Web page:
MPs have spoken in support of a new coal mine near the Lake District as the public inquiry into the controversial proposal got underway.
Conservative member of parliament for Workington Mark Jenkinson insisted there was “widespread support from the Cumbrian public” for the £165M underground “coking coal” facility near Whitehaven.
And fellow Tory Lee Anderson, a former coal miner who now represents the East Midlands constituency of Ashfield, said: “If we are really serious about protecting the planet, we should get behind this venture. We have a chance to export greener mining technology to help reduce carbon emissions all around the world.”
An application to create the facility – touted as the world’s first net zero carbon mine – was approved by Cumbria County Council last October but communities secretary Robert Jenrick intervened and called in the proposals this March. The public inquiry was opened by planning inspector Stephen Normington on Tuesday (7 September).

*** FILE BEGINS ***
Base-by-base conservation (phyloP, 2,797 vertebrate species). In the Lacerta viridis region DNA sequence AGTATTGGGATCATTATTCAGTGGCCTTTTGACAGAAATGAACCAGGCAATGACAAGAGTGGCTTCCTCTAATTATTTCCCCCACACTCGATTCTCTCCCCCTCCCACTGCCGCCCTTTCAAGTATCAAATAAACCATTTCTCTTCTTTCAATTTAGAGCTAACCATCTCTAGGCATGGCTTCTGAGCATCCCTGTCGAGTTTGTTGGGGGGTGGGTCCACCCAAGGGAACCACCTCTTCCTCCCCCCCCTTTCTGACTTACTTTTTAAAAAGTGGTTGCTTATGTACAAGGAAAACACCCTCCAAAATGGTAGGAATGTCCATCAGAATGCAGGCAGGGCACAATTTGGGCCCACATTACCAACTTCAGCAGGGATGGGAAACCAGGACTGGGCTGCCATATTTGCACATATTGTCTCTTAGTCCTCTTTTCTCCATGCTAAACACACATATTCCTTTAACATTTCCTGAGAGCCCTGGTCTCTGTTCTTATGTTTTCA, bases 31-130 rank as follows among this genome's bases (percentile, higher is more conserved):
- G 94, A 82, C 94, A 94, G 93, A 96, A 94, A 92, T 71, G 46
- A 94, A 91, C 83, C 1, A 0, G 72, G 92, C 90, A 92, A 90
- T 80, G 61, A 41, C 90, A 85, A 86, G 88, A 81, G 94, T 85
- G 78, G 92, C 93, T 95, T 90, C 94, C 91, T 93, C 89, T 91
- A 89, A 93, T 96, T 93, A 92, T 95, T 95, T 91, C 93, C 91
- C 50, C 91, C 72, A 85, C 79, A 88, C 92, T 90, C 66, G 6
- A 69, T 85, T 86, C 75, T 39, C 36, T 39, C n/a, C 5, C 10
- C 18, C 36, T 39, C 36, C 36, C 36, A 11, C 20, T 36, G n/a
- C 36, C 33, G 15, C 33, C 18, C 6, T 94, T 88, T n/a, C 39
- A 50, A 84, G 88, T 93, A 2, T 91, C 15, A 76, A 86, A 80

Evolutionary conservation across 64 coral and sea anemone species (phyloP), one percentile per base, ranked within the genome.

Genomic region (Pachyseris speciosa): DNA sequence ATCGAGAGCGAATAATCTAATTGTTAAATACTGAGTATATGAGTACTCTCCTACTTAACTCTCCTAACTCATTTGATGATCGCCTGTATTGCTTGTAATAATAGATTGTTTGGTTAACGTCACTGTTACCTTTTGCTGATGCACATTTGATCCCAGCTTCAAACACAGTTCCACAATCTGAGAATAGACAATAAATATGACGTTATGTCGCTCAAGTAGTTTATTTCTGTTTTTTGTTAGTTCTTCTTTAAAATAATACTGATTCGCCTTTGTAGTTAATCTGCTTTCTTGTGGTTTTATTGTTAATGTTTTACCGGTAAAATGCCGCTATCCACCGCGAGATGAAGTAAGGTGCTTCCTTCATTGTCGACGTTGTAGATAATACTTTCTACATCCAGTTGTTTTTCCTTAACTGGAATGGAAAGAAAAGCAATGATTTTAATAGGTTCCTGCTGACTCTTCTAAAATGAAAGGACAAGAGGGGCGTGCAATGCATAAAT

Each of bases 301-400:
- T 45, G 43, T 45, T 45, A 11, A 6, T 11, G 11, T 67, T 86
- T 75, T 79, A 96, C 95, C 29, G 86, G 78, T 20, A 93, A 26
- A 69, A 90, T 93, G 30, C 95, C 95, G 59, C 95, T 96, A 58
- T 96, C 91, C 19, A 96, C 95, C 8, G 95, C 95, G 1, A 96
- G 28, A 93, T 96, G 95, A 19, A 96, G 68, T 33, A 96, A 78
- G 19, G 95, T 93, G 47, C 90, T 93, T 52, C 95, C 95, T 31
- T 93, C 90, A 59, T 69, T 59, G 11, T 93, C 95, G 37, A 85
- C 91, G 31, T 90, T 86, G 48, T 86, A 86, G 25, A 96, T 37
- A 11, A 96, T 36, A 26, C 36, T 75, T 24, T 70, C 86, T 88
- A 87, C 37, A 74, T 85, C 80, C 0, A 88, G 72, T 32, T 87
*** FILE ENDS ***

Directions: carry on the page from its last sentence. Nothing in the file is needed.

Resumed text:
Project promoter West Cumbria Mining said ahead of the hearing beginning that it “looks forward” to explaining its plans.
The firm said the mine would feed the British and European steel industry with locally produced metallurgical coal essential for the manufacture process.
British steelmakers currently import all of the metallurgical coal needed for plants at Scunthorpe and Port Talbot, said the body, creating carbon emissions from thousands of miles of ship and rail transportation. The Woodhouse Colliery would create 532 direct jobs, it added.
West Cumbria Mining chief executive Mark Kirkbride said before the inquiry got underway: “We have considered the climate impacts of the project in great detail and implemented significant and world-leading techniques to demonstrate that the resources industry can also achieve net carbon zero operations.”
Campaign charity South Lakes Action on Climate Change will challenge the mining company at the inquiry.
Spokesperson Maggie Mason said: “Our expert witnesses show that the coal from this mine is not the type that the UK and EU steel industry needs, so it would not replace current imports. And, in any case, the European steel industry is moving away from using coal because it has to meet stringent new targets to tackle climate change.”
The public inquiry is expected to last for around a month, after which a planning inspector’s report will be submitted to the secretary of state to inform a final decision on whether the scheme can go ahead.